To his credit he was able to grow the business from revenues of Sh5 billion to Sh192 billion in 2012, making it the largest listed company at the Nairobi Securities Exchange by revenue.
Net profits grew from Sh150 million in 2000 to Sh3.2 billion in 2011, before the company posted its largest loss of Sh6.2 billion last year.
In a meeting with staff members earlier this year, Segman highlighted the fact that in the decade and a half he has been at the helm, 2012 was the only year he made a loss.
And in one of his wisest moves, Segman pushed KenolKobil on an expansion drive in Uganda, Tanzania, Rwanda, Burundi, Zambia and Ethiopia when some of the global majors like Esso and Agip were exiting the Kenyan and regional markets.
The oil marketer’s extensive outlets in the region is one of the reasons suitors like Puma Energy are keen to buy the company.
These global players could use KenolKobil’s outlets as an avenue to offload their vast quantities of oil in the region, making a handsome profit in markets such as Ethiopia and Rwanda where pump prices are not regulated.
Whispers of wrangles
But talks with Puma flopped with some quarters stating that both parties did not agree on a price.
Analysts at Kestrel Capital, who were also the transaction advisers in the deal, had estimated a price of between Sh20.1 and Sh21 for the deal, a premium above the Sh12.5 the shares traded at following the announcement of the takeover.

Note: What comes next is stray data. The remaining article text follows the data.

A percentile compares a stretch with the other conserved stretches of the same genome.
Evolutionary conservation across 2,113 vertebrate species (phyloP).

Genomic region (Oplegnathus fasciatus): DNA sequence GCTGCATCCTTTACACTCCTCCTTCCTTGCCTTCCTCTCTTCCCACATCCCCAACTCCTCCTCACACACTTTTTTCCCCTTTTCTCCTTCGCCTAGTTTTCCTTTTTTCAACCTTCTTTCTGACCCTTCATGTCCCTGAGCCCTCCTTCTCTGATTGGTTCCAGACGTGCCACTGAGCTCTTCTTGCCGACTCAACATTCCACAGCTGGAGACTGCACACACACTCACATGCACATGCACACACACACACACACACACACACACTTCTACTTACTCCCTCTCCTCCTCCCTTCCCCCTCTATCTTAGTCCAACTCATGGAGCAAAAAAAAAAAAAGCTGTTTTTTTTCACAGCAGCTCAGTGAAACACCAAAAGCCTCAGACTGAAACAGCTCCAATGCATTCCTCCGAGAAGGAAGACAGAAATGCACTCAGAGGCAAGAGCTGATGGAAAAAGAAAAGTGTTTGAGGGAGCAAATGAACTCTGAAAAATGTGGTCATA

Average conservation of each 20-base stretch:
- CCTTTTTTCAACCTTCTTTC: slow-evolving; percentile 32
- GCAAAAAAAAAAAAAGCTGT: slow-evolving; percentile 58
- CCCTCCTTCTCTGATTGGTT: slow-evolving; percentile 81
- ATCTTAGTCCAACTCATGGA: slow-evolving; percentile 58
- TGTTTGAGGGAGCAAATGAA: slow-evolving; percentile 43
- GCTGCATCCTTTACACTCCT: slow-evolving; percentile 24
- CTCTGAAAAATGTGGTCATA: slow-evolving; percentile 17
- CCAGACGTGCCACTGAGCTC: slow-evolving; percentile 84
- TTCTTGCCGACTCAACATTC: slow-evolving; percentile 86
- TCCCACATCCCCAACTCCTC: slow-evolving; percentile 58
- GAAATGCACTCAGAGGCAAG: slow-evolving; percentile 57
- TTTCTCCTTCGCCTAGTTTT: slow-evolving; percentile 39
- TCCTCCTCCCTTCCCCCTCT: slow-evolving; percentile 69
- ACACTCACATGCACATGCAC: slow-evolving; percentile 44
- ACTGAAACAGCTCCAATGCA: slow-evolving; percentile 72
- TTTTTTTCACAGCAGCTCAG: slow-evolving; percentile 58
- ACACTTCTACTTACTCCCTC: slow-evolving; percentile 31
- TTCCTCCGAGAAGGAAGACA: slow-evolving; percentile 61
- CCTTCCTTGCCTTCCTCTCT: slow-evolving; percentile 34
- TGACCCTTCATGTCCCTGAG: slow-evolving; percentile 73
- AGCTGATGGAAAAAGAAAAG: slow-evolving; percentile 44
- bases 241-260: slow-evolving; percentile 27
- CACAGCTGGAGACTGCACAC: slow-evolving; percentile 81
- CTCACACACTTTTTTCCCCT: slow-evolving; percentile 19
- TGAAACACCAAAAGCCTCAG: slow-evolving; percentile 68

Other whispers in the market have it that wrangles between KenolKobil and other Government agencies such as Kenya Petroleum Refineries Limited (KPRL) and Kenya Pipeline Company (KPC) caused Puma to develop cold feet.
All oil marketers are legally compelled to buy products from KPRL’s inefficient Mombasa plant, which has seen Segman call for the facility to be shut down.
KenolKobil and KPRL have been at loggerheads, with the oil marketer refusing to pay the refinery over Sh1.2 billion for products released to it.
Segman has always dug in, refused to pay and dragged in the ministry of Energy in the nasty back-and-forth exchanges. “Segman and [former Energy Permanent Secretary Patrick] Nyoike had a very cold relationship, so maybe KenolKobil will see this as an opportunity to build a new bridge with the new Government officials,” said a source in the industry who requested anonymity.
Nyoike left office following the appointment of former Kenya Power managing director Joseph Njoroge as Principal Secretary in the Energy ministry two weeks ago.
With new faces at the ministry, KenolKobil may want to extend an olive branch.
Already, the oil marketer has placated the capital markets regulator, Capital Markets Authority, by appointing an independent chairman, Mr James Mathenge.
More importantly, KenolKobil is keen on selling some of its assets — including petrol stations and oil depots — in a turnaround plan to return to profitability.
The asset sales will help the firm raise cash to retire expensive debts, improve its cash flow and bounce back to profitability this year
The government-owned National Oil is the frontrunner in the bid to buy KenolKobil’s assets.
Officials from National Oil have been camped at KenolKobil’s Sagana depot in central Kenya over the last month, valuing the facility with the hope that the two oil marketers will strike a deal.
For KenolKobil, the sale of the depot would raise some cash while National Oil would be strategically positioned in central Kenya, which has a lot of demand for the commodity.